* The 7.5% floor for deducting medical expenses rises to 10% (unless the client or spouse is 65 or older, in which case it stays at 7.5% until 2016).
* Healthcare flexible spending account contributions are capped at $2,500/year, with no contributions for over-the-counter medications.
* Taxpayers with earned income above $200,000 ($250,000 for joint filers) will pay an extra 0.8% Medicare tax on earned income above those amounts.
* Finally, taxpayers with incomes above those thresholds will pay an Orwellian-named “Unearned Income Medicare Contribution” of 3.8% on their “investment income” (defined as interest, dividends, capital gains, rents, royalties, and annuities).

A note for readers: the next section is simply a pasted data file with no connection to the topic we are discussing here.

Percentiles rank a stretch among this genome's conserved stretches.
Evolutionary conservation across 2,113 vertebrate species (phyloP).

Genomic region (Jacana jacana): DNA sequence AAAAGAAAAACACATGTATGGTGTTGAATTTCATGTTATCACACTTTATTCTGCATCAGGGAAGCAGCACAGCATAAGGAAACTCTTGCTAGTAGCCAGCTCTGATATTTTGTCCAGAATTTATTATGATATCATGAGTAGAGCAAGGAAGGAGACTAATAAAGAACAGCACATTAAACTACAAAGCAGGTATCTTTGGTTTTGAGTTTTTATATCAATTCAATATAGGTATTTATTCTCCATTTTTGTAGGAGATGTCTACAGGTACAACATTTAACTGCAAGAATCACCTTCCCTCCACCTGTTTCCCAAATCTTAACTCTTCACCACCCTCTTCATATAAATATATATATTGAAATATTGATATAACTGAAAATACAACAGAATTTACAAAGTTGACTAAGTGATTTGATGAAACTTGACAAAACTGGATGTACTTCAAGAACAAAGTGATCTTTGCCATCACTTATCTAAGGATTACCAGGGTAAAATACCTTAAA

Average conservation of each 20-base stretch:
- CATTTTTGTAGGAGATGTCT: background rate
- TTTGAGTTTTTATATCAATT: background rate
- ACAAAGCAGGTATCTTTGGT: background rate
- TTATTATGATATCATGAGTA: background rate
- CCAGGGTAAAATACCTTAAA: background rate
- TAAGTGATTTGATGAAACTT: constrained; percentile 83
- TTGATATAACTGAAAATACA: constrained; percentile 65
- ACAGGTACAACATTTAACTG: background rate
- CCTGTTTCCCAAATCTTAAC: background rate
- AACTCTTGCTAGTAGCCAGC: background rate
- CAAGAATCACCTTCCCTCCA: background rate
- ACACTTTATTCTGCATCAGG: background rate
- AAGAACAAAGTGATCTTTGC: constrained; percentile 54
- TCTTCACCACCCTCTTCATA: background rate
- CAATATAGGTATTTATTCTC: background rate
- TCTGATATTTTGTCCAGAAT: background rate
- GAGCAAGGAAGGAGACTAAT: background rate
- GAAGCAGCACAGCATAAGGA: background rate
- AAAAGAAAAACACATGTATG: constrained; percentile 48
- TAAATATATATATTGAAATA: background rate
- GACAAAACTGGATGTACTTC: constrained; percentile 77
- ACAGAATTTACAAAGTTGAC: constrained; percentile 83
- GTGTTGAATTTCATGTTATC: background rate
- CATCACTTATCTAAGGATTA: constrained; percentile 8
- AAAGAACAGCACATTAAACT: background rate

Employers with more than 50 employees will have to offer health benefits or pay a penalty of up to $2,000 per employee. Generally, employers will have to pick up at least 50% of premium costs. There’s also a 90-day limit on waiting periods before offering new employees coverage.
* Most individuals who aren’t covered through their employer will have to maintain “minimum essential coverage” or pay individual penalties. We’ll talk about that more in a bit.